Craig Murray writes:
The media onslaught has moved past the attack in Salisbury by a “weapon of mass destruction” (quoting Theresa May) which could only be Russian, except that was untrue, and was extremely deadly, except that was untrue too.
It now focuses on an attack by chemical weapons in Douma which “could only be” by the Russian-backed Assad regime, except there is no evidence of that either, and indeed neutral verified evidence from Douma is non-existent. The combination of the two events is supposed to have the British population revved up by jingoism, and indeed does have Tony Blair and assorted Tories revved up, to attack Syria and potentially to enter conflict with Russia in Syria.
The “Russian” attack in Salisbury is supposed to negate the “not our war” argument, particularly as a British policeman was unwell for a while. Precisely what is meant to negate the “why on earth are we entering armed confrontation with a nuclear power” argument, I do not know.
Saudi Arabia has naturally offered facilities to support the UK, US and France in their attempt to turn the military tide in Syria in favour of the Saudi sponsored jihadists whom Assad had come close to defeating. That the Skripal and Douma incidents were preceded by extremely intense diplomatic activity between Saudi Arabia, Washington, Paris and London this year, with multiple top level visits between capitals, is presumably supposed to be coincidence.
I am not a fan of Assad any more than I was a fan of Saddam Hussein. But the public now understand that wars for regime change in Muslim lands have disastrous effects in dead and maimed adults and children and in destroyed infrastructure; our attacks unleash huge refugee waves and directly cause terrorist attacks here at home.
There is no purpose in a military attack on Syria other than to attempt to help the jihadists overthrow Assad. There is a reckless disregard for evidence base on the pretexts for all this. Indeed, the more the evidence is scrutinised, the dodgier it seems. Finally there is a massive difference between mainstream media narrative around these events and a deeply sceptical public, as shown in social media and in comments sections of corporate media websites.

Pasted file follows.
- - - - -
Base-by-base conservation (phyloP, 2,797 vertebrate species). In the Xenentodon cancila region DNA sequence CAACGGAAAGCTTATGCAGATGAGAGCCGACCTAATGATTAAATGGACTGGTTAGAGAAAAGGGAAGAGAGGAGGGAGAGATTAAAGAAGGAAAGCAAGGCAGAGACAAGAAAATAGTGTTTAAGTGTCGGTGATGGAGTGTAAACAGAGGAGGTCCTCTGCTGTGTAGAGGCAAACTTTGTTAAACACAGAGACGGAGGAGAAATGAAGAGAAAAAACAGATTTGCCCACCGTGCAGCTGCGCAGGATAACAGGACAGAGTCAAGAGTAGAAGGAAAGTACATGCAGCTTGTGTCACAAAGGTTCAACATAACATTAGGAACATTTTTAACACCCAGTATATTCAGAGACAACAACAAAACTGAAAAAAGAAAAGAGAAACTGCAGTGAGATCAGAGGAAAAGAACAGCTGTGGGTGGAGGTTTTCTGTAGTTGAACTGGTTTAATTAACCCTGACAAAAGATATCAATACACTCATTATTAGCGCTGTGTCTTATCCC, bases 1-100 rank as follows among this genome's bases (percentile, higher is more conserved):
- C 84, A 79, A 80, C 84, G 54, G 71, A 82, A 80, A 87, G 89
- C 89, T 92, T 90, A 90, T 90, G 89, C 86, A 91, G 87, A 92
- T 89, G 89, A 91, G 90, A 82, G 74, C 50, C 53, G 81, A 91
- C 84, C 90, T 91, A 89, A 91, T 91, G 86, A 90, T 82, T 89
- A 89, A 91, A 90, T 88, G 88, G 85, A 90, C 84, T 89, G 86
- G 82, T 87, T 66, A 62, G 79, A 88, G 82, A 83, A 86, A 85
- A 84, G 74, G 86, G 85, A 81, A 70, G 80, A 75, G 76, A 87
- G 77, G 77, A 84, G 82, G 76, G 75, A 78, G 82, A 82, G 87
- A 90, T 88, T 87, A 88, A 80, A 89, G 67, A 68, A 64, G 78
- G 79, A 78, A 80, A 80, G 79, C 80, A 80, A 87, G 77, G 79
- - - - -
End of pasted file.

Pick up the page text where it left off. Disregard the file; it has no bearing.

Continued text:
The notion that Britain will take part in military action against Syria with neither investigation of the evidence nor a parliamentary vote is worrying indeed. Without Security Council authorisation, any such action is illegal in any event. It is worth noting that the many commentators who attempt to portray Russia’s veto of a Syria resolution as invalid, fail to note that last week, in two separate 14 against 1 votes, the USA vetoed security council resolutions condemning Israeli killings of unarmed demonstrators in Gaza.
The lesson the neo-cons learnt from the Iraq war is not that it was disastrous. It was only disastrous for the dead and maimed Iraqis, our own dead and maimed servicemen, and those whose country was returned to medievalism. It was a great success for the neo-cons, they made loads of money on armaments and oil.
The lesson the neo-cons learned was not to give the public in the West any time to mount and organise opposition. Hence the destruction of Libya was predicated on an entirely false “we have 48 hours to prevent the massacre of the population of Benghazi” narrative. Similarly this latest orchestrated “crisis” is being followed through into military action at a blistering pace, as the four horsemen sweep by, scything down reason and justice on the way.